[EM] Dave: Primaries, runoffs

MIKE OSSIPOFF nkklrp at hotmail.com
Sat Jan 4 23:33:44 PST 2003

Dave said:

>>The above considerations suggest that if we propose Approval for
>>municipal elections now done by Runoff, then the Approval balloting
>>should be followed by a top-2 runoff. It's a matter of suggesting
>>that people be allowed to vote for as many as they want to in
>>the 1st balloting instead of only for 1.

Sounds like regression. Separate elections as runoffs are an UGLY attempt
to make a weak method acceptable. Looking for a strong method to offer as
a replacement, minimizing the number of physical elections should be a goal.

But I said that I prefer ordinary Approval, with just one balloting.
Even if it isn't as good to have a runoff, and I agree that it isn't,
I merely meant that it makes for a more minimal proposal, for municipal
elections. If you ask people to get rid of the runoff, then you're
asking them for one more thing, and it's something that past experience
shows that they're reluctant to accept. For instance one objection to
IRV when it's been proposed is that people want to keep the runoff.

1 balloting with Approval or Condorcet would be better, but when
proposing Approval, we'd be asking the voters for less if we didn't
ask them to get rid of the runoff. That's all I meant.

Alex pointed out an offensive order-reversal strategy that's possible
when Approval is used with a top-2 runoff, but the victims of that
offensive strategy will notice it, and will have ample opportunity
to retaliate against it in the runoff. If, for instance, the Republicans
got a runoff consisting of Bush & Nader, then the Democrats could
retaiate by voting for Nader in the runoff. That possibility would
probably deter the offensive order-reversal by the Republicans.

I don't think that offensive order-reversal will be a problem in
Approval with runoff. A similar offensive order-reversal strategy is
possible in Sequential Pairwise (SP) a method that's standard in
meetings & legislatures. Voters vote between some pair. The winner
of that vote goes against the next candidate in the list, in another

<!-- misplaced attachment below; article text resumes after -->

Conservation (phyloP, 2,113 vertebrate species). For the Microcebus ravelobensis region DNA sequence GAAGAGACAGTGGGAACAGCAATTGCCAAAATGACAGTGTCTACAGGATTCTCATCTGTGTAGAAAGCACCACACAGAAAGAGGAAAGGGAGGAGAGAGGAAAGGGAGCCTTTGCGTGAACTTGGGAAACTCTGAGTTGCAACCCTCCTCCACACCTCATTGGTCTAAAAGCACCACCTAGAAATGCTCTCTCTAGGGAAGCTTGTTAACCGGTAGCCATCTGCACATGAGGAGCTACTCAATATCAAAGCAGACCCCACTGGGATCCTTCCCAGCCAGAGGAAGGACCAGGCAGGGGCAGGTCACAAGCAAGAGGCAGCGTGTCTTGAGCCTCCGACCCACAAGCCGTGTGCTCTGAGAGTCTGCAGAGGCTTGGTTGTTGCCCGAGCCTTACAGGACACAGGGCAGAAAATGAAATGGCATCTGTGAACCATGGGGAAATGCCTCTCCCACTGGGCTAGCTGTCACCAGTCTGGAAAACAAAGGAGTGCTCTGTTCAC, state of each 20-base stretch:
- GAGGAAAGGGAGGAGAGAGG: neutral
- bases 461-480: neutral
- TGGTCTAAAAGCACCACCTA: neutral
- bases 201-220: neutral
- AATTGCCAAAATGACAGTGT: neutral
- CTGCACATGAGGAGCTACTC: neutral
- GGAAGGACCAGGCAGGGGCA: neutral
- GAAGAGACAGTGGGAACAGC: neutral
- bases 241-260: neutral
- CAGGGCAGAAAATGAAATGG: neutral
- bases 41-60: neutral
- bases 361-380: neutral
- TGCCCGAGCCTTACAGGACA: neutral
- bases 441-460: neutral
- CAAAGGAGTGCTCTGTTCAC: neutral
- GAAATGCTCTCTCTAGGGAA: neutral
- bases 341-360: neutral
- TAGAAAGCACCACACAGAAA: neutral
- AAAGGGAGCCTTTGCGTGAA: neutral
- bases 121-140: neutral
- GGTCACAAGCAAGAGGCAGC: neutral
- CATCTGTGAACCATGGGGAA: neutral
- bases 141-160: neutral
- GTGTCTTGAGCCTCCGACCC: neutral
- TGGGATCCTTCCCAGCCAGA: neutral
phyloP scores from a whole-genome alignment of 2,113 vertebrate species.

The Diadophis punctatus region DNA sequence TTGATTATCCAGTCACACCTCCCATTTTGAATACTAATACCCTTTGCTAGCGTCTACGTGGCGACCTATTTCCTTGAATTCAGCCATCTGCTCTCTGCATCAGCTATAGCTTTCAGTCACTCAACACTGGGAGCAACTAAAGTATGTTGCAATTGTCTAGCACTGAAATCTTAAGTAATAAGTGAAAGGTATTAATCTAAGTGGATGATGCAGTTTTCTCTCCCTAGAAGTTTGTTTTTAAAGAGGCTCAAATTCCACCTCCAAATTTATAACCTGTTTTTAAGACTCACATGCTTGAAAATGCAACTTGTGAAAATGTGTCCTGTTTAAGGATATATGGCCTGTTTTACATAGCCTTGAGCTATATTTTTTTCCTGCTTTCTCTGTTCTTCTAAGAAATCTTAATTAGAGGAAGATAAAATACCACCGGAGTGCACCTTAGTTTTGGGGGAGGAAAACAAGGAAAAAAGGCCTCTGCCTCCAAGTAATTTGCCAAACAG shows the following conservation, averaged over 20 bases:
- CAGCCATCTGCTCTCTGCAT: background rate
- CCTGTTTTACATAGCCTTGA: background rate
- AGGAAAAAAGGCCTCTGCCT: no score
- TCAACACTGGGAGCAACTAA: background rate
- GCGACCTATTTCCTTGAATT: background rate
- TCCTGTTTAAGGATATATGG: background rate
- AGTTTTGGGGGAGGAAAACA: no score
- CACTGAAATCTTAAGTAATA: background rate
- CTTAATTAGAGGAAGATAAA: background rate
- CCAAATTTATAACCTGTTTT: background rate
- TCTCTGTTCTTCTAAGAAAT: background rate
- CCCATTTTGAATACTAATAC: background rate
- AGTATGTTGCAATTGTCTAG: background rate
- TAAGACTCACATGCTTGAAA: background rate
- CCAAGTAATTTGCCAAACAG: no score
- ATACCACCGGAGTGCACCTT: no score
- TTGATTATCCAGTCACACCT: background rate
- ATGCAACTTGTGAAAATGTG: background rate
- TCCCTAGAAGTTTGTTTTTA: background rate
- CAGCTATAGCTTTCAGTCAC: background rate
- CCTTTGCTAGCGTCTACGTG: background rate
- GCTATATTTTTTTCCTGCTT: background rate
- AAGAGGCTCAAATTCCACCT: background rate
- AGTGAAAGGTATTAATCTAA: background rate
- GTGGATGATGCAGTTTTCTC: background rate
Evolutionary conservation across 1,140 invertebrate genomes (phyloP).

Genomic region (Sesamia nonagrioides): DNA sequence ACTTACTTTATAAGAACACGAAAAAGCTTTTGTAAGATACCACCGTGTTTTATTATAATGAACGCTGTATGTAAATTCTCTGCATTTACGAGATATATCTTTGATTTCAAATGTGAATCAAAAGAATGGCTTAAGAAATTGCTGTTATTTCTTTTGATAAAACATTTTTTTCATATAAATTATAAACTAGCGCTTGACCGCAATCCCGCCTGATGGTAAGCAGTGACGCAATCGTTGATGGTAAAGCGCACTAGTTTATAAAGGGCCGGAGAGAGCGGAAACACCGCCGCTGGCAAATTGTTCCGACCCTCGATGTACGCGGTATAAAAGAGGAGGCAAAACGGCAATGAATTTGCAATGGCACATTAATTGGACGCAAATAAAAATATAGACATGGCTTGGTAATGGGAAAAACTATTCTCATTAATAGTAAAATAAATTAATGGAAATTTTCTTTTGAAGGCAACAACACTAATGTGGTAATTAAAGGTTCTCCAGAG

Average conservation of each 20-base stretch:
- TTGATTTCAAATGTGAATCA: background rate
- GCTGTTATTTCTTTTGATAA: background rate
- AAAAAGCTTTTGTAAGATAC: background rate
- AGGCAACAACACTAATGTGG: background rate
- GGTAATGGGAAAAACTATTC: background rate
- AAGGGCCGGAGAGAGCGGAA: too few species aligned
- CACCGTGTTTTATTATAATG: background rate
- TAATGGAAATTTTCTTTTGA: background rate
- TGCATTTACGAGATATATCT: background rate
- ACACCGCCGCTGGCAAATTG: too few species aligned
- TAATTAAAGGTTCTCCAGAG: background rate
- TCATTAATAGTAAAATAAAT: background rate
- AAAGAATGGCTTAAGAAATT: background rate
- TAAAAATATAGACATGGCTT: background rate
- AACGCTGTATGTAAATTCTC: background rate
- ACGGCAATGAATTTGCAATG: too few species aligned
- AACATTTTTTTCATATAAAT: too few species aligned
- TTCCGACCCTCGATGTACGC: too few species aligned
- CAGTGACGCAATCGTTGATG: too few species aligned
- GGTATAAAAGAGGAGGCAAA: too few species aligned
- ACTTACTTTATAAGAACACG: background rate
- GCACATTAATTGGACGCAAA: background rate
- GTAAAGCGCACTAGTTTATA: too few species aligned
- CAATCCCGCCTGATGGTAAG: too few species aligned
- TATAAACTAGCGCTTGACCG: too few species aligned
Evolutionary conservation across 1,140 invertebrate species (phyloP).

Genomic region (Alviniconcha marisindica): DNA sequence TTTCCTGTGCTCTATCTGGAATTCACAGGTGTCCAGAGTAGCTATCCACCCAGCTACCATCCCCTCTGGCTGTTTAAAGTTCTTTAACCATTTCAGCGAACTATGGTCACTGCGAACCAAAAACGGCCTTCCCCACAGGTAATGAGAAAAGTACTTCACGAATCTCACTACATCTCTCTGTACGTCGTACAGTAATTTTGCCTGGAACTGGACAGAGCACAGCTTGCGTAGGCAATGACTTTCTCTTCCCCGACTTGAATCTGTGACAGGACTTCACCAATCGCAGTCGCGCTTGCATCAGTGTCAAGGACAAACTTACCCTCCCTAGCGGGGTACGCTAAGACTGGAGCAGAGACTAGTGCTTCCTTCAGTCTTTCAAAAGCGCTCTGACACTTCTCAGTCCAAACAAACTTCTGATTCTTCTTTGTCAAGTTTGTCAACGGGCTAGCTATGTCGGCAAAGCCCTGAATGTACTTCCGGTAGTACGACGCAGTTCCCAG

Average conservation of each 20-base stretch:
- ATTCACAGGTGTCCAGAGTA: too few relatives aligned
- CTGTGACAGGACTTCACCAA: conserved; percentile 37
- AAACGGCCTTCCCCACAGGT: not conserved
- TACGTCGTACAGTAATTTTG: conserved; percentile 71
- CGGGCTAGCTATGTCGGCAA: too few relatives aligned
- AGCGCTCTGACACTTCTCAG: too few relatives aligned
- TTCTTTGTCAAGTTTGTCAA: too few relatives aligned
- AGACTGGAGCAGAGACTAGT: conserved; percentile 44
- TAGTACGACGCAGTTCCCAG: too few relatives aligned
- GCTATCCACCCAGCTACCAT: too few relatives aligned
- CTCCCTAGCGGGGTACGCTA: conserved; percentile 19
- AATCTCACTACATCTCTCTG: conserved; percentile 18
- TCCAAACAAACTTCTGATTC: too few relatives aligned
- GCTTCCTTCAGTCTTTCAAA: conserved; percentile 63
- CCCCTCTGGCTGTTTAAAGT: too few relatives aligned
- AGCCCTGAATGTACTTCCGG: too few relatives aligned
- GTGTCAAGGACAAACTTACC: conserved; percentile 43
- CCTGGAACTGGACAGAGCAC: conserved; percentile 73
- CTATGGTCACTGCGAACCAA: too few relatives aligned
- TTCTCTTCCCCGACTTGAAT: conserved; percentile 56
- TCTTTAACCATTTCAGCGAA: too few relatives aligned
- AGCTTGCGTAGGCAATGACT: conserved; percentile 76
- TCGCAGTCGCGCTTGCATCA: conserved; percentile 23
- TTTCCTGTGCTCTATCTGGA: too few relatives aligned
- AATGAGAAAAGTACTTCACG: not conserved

vote. And so on till there's only one unbeaten candidate.

IN SP, as in Approval with top-2 runoff, offensive order-reversal
strategy is possible, but can be retaliated against. In SP, as in
Approval with top-2 runoff, if you notice that people have used
offensive order-reversal against your favorite, then you should vote
against their favorite when it comes up for a vote. I've never heard
of offensive order-reversal  being a serious problem in SP.

I'd said:

>>I don't care if they keep the party primaries. No
>>doubt people would insist on it, though I agree with the Libertarians
>>that parties have no right to expect the public to pay for parties'
>>voting to decide whom they'll run.

Dave, if the people insist on it then the primaries will be kept. I
didn't mean to make you think that I meant that the primaries should
be taken away even though people insist on keeping them :-)
What I meant was that, though people will insist on keeping the primaries, 
and they'll be kept, it still makes no sense for
the parties' internal voting on whom to run to be paid for by the
public. Or maybe people will agree that they'd like to save lots of
money by dropping the primaries. So maybe I was wrong, and maybe
people won't insist on keeping the expensive & unnecessary primaries.

Here, Dave speaks for the people:

Libertarians might be more popular if they could recognize that government
should properly do whatever the people wish government to do.

I reply:

Now there's a radically new suggestion. Have you invented democracy?

Ok, so then you, Dave, are the people's spokesman?

Is it that whatever is the status quo is also what the people most

If you'll forgive us, Dave, some of us have temerity to suggest that
it might make more sense to do some things differently from the way
in which they're now done.

Alex had said:

>I see it this way: Parties should have the right to nominate their
>candidates at private conventions open only to registered members.
>However, if they avail themselves of the public primaries then ANY voter
>should be allowed to participate, not just registered members. I
>suspect that the candidates nominated in open elections will fare better
>than those nominated in smoke-filled rooms.

Dave replied:

How does a party get its millions of members together for such a
convention to nominate a candidate for governor in NY or CA? Once
together, how do the members manage to accomplish anything useful?

I reply:

You're missing the point, Dave: How they get their people together,
and how they accomplish anything useful when they're together--those
are their problems, not the problem of government, not a problem that
the public should spend its much money on.

Mike Ossipoff

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